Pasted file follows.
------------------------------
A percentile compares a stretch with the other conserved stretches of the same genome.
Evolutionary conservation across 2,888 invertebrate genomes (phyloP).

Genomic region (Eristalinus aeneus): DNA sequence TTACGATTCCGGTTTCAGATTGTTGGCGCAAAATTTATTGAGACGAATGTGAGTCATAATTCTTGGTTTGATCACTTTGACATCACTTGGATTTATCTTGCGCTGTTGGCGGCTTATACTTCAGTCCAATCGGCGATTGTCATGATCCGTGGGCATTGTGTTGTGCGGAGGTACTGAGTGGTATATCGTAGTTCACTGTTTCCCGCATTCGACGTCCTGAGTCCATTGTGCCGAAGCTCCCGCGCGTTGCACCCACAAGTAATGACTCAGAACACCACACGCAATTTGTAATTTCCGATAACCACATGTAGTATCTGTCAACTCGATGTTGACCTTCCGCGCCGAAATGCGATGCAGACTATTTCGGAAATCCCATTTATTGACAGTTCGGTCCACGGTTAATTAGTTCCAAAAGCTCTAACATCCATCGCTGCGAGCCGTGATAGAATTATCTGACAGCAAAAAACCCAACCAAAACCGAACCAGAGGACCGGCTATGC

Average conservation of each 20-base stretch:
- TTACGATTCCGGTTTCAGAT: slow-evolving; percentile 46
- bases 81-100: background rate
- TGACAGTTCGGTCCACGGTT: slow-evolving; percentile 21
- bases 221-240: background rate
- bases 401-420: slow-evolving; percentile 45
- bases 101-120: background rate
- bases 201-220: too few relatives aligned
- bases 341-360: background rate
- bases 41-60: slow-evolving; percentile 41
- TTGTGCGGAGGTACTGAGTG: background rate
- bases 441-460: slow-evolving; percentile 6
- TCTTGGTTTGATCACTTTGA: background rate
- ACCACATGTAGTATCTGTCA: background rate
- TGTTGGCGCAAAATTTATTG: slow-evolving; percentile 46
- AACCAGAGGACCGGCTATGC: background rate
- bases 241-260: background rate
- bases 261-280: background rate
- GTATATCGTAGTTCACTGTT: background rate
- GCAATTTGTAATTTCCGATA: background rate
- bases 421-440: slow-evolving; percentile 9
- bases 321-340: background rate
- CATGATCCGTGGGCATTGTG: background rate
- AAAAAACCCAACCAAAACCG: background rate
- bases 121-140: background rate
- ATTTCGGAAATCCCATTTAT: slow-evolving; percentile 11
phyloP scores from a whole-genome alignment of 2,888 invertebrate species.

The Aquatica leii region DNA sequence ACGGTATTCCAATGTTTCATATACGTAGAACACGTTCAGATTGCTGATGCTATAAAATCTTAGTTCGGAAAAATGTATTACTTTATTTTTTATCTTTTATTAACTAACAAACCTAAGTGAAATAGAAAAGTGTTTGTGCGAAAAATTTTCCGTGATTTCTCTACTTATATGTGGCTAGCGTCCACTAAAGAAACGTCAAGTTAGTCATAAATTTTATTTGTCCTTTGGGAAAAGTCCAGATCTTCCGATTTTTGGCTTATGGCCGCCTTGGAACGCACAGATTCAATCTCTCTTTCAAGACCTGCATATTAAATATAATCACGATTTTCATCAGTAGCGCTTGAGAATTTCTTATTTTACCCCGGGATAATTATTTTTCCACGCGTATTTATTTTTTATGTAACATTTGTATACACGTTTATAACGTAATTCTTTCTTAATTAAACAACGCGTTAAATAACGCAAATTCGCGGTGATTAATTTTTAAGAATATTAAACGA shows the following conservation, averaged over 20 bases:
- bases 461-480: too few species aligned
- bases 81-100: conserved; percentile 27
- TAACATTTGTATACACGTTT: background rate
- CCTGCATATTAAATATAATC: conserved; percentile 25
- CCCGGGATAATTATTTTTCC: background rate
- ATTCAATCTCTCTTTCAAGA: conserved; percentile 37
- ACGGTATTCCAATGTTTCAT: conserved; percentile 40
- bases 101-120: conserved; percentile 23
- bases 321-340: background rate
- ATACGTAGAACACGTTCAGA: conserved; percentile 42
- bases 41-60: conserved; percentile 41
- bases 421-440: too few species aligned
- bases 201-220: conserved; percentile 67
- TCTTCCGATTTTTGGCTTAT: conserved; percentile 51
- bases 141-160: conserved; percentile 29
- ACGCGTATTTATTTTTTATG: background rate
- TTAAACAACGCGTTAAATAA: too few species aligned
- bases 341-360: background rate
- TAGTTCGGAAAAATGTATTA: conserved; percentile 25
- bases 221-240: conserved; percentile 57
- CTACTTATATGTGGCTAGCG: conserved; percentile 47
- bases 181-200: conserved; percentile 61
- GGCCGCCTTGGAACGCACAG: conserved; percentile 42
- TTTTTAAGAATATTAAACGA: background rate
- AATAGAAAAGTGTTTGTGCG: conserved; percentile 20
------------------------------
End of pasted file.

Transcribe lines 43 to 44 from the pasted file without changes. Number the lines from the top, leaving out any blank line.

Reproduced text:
- bases 421-440: too few species aligned
- bases 201-220: conserved; percentile 67